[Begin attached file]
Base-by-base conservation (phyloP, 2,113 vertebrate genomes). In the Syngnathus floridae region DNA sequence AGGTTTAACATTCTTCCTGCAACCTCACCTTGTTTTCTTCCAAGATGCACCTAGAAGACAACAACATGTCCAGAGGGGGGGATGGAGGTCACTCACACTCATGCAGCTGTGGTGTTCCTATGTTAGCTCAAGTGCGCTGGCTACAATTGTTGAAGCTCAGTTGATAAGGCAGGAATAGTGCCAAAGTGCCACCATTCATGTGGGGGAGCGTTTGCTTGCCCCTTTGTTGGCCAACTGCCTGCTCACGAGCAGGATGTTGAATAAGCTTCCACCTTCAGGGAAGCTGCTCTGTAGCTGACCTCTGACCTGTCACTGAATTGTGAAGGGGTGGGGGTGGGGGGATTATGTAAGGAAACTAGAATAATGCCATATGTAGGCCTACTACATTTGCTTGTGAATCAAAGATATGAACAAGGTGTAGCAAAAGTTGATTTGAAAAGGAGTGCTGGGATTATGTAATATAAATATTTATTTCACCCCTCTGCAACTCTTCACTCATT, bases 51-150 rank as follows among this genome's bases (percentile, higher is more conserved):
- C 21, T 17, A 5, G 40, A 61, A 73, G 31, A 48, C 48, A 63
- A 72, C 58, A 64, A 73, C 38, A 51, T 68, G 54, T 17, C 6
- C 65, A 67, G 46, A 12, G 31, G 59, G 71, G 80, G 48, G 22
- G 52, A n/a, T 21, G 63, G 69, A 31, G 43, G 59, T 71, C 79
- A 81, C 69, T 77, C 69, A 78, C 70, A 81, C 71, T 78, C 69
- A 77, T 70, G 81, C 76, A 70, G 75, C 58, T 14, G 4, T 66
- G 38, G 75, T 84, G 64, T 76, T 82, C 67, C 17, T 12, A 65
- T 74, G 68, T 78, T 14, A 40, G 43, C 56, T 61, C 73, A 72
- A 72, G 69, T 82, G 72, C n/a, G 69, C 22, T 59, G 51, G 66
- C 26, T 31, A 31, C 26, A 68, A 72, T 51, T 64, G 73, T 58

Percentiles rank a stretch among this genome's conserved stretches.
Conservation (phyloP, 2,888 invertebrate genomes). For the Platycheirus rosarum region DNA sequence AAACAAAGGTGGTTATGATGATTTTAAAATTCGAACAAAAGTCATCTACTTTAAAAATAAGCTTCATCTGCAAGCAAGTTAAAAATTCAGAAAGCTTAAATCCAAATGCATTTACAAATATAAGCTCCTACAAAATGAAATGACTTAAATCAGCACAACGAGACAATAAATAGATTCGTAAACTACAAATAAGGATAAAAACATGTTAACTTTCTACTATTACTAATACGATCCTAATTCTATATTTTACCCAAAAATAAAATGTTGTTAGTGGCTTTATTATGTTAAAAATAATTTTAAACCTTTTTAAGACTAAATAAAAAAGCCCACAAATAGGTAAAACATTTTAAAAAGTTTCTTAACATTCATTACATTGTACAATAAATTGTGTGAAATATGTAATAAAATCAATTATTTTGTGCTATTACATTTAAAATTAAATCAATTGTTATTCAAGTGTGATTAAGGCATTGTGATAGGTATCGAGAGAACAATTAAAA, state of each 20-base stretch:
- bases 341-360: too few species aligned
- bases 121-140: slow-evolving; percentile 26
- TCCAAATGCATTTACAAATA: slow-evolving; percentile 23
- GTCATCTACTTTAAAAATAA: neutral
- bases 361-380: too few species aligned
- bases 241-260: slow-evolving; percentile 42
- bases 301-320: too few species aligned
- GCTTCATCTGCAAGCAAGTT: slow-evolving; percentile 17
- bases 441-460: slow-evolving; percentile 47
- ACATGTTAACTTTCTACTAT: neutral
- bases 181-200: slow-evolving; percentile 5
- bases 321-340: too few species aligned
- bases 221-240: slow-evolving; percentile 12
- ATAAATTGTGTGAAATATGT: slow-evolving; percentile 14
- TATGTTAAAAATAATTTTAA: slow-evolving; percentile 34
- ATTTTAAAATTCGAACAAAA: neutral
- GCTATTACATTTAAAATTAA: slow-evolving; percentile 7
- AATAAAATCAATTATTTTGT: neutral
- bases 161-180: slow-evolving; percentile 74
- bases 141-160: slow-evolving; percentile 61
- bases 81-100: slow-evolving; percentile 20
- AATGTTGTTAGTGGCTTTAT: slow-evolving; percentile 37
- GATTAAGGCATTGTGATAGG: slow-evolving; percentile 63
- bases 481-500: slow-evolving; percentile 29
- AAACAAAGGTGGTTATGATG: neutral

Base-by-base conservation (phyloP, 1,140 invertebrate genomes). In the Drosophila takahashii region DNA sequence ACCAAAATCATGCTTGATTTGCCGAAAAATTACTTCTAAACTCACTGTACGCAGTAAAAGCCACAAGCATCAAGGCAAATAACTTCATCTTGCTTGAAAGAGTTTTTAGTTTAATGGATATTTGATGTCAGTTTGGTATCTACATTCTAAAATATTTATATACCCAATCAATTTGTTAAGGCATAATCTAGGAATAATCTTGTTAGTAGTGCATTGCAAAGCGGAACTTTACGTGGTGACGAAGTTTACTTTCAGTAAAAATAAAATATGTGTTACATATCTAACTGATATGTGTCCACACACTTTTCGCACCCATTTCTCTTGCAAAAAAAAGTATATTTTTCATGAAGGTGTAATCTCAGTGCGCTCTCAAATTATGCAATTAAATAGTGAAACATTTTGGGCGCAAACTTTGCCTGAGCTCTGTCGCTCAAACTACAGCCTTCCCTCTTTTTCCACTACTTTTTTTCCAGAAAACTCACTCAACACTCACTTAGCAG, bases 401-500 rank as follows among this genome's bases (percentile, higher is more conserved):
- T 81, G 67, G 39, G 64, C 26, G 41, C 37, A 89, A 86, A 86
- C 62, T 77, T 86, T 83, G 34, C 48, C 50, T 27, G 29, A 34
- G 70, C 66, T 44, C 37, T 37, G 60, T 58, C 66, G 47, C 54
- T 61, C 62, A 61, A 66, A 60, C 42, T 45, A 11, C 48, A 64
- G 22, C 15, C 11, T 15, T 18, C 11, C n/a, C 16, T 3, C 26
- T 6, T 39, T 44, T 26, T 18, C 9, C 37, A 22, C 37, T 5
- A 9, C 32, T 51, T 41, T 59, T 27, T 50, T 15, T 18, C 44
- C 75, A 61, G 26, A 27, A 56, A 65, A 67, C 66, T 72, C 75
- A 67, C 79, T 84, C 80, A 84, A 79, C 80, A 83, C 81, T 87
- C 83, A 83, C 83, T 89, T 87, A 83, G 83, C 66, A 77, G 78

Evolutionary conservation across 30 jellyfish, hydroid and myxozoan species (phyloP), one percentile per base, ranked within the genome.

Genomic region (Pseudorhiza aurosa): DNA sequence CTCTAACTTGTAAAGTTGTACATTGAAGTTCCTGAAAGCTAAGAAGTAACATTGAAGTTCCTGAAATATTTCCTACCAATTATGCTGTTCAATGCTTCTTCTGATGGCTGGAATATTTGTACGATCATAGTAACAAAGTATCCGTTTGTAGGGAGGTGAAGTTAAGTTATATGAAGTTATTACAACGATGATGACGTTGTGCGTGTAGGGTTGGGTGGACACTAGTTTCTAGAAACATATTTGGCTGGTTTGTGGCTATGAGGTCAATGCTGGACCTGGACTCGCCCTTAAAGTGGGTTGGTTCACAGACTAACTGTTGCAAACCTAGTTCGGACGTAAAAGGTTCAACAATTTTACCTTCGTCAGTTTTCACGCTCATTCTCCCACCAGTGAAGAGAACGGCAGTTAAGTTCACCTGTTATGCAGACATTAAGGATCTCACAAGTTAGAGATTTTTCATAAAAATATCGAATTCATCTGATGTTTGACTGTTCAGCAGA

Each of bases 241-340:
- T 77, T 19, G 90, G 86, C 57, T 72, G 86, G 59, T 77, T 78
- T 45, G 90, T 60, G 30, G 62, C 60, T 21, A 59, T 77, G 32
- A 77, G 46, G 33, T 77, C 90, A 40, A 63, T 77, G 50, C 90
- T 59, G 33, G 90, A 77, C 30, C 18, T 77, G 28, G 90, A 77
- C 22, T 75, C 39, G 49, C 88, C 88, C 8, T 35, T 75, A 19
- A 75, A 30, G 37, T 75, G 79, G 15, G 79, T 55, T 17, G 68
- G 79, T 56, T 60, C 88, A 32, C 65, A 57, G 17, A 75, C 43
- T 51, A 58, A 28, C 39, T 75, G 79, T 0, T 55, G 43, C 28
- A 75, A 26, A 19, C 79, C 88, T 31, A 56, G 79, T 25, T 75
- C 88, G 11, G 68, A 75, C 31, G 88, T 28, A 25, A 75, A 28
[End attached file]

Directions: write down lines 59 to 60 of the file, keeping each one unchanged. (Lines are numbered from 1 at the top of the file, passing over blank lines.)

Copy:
- G 79, T 56, T 60, C 88, A 32, C 65, A 57, G 17, A 75, C 43
- T 51, A 58, A 28, C 39, T 75, G 79, T 0, T 55, G 43, C 28